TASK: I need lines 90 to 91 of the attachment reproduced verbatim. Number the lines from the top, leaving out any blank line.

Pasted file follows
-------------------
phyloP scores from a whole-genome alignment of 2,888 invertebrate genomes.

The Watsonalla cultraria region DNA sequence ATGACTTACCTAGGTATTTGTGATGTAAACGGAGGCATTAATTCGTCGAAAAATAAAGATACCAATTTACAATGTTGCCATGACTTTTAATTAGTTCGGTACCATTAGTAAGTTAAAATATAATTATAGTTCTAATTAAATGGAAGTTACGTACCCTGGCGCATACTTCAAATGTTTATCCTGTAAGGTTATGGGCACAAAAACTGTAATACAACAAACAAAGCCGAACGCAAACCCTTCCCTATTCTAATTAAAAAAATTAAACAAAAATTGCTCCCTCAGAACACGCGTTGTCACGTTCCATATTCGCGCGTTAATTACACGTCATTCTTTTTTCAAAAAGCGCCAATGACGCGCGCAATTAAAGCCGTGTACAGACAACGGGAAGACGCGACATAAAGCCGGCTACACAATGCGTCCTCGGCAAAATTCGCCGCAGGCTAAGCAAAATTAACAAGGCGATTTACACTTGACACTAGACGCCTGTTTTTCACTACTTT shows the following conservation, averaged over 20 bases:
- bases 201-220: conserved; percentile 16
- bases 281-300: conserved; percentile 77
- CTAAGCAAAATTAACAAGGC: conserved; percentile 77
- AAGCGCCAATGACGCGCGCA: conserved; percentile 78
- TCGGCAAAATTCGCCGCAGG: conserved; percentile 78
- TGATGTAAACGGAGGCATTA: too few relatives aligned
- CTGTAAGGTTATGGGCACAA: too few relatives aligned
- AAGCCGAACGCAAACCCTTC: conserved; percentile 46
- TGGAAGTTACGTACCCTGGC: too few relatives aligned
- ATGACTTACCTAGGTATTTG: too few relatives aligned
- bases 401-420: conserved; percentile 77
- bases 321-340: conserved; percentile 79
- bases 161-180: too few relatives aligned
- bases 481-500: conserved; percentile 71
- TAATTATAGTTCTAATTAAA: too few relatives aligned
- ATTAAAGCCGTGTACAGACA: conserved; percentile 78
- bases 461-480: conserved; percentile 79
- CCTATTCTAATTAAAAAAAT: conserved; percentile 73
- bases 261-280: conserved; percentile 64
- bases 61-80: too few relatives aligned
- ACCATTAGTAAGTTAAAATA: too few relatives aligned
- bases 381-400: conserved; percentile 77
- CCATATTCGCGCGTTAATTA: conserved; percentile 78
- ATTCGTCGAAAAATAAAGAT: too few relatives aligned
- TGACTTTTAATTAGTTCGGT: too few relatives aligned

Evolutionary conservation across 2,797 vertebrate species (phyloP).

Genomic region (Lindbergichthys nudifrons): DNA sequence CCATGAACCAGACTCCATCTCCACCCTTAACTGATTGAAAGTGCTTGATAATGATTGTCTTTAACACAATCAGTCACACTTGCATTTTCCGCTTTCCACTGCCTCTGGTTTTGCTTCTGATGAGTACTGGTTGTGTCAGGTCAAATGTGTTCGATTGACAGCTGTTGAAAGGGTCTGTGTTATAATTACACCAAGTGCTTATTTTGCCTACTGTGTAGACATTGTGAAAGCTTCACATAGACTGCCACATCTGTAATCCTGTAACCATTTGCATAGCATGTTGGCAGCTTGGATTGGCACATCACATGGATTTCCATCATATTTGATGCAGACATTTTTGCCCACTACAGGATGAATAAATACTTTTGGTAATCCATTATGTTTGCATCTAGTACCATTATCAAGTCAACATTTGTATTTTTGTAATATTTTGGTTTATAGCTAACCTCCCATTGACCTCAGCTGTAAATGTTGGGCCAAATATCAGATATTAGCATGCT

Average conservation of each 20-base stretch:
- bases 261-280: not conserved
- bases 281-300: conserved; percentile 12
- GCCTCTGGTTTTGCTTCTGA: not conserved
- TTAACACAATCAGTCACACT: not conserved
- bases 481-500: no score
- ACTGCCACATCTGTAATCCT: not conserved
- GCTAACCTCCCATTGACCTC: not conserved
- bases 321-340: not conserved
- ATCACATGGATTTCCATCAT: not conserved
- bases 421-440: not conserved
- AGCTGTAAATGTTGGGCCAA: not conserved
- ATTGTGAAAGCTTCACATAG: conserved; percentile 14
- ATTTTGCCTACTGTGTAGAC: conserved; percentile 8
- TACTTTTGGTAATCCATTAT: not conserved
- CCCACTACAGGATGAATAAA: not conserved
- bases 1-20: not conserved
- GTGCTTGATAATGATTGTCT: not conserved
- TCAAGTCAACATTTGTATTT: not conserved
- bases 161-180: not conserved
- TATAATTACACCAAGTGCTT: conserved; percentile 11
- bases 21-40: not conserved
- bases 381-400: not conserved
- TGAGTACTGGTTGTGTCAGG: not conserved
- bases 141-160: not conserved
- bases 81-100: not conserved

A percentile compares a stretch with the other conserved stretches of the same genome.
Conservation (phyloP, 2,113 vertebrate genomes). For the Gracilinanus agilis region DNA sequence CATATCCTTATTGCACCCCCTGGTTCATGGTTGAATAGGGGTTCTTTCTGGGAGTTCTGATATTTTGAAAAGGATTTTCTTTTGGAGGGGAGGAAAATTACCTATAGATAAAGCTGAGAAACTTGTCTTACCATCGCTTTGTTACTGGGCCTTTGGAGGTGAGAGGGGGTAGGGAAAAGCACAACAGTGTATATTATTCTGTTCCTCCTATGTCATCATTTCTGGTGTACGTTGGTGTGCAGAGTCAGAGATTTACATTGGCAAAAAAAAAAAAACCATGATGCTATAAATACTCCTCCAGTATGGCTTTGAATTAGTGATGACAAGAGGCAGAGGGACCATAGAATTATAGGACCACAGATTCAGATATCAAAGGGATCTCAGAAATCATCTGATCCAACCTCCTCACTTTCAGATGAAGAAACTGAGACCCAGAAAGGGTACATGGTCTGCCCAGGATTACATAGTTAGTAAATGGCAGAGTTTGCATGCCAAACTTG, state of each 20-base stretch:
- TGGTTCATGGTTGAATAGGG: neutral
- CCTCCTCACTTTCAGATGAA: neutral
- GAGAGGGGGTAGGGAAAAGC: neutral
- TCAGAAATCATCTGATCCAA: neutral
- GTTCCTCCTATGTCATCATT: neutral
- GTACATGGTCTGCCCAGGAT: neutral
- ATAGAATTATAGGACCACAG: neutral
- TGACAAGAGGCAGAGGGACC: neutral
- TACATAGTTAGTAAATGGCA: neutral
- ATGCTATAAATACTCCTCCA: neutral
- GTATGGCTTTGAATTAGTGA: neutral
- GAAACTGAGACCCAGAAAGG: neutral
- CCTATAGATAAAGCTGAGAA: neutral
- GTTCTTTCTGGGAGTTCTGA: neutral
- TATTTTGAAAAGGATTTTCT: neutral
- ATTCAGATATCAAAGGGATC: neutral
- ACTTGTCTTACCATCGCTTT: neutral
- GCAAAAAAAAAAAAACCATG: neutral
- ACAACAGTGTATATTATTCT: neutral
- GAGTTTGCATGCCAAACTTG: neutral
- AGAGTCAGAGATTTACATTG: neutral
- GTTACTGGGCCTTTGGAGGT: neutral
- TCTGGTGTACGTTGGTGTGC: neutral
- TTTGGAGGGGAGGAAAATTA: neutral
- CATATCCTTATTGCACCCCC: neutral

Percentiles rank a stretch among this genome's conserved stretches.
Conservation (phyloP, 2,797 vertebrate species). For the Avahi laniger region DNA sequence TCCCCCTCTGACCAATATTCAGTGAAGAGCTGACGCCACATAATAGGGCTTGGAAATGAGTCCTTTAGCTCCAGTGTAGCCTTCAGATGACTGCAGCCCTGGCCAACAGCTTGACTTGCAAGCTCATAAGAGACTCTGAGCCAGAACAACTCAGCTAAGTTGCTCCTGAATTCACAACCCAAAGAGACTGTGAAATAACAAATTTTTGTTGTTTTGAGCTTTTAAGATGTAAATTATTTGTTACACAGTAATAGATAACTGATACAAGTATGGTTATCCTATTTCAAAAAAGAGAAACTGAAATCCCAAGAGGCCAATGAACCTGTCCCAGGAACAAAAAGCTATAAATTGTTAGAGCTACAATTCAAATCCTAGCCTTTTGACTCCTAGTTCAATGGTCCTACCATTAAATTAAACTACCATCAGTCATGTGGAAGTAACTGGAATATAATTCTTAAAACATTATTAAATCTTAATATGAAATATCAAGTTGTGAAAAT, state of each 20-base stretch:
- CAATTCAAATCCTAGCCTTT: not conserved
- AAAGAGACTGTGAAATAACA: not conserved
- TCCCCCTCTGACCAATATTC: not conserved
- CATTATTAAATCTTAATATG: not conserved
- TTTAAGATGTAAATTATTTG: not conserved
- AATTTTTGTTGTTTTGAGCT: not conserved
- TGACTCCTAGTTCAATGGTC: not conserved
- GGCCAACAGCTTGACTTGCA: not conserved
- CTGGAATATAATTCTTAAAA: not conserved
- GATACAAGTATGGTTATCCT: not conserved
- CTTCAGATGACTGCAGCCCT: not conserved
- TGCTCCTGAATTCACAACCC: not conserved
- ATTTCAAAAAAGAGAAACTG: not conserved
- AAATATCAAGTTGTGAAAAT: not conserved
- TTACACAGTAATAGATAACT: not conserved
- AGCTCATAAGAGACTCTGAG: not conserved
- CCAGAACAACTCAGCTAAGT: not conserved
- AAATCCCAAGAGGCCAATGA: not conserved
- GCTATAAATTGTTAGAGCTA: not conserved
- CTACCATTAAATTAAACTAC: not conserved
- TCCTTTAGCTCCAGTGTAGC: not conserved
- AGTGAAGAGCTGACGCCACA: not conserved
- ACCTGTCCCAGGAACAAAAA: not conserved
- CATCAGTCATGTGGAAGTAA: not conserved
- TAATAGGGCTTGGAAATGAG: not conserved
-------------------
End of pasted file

- AATTTTTGTTGTTTTGAGCT: not conserved
- TGACTCCTAGTTCAATGGTC: not conserved